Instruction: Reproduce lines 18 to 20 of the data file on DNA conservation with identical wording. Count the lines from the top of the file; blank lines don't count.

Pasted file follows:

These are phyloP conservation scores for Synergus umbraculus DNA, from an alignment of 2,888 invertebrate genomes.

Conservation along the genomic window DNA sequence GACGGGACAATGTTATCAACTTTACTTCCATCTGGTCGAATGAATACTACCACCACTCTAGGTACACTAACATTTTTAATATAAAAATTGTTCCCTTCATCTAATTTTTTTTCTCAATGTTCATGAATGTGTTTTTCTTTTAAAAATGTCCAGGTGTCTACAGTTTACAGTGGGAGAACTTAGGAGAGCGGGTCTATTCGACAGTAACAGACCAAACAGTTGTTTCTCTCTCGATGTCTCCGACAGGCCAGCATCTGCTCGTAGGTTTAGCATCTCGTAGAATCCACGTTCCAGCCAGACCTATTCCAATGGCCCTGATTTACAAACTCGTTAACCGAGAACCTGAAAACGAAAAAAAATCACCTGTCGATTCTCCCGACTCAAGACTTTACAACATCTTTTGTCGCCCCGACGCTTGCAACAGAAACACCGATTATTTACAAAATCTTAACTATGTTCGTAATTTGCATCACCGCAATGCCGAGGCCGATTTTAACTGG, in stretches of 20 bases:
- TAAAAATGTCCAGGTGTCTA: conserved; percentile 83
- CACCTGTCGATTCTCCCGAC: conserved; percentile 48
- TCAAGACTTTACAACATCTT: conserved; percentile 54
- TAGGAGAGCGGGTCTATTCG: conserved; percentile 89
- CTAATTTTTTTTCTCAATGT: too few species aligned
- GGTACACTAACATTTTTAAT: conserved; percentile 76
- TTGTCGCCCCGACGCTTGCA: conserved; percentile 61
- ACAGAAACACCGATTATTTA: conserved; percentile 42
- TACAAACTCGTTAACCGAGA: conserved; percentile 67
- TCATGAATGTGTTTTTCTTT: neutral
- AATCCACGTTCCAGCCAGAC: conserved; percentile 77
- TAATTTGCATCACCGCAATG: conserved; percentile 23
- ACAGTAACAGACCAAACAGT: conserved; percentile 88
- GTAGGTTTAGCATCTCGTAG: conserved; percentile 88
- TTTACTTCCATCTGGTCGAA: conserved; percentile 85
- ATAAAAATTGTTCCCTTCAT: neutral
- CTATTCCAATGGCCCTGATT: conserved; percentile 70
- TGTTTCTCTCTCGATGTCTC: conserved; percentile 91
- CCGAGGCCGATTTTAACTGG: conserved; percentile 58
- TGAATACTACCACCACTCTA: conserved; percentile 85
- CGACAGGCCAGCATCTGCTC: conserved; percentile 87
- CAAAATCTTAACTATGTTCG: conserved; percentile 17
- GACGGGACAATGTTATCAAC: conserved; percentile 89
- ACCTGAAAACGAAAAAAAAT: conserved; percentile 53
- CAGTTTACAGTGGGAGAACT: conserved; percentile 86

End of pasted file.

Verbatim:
- ATAAAAATTGTTCCCTTCAT: neutral
- CTATTCCAATGGCCCTGATT: conserved; percentile 70
- TGTTTCTCTCTCGATGTCTC: conserved; percentile 91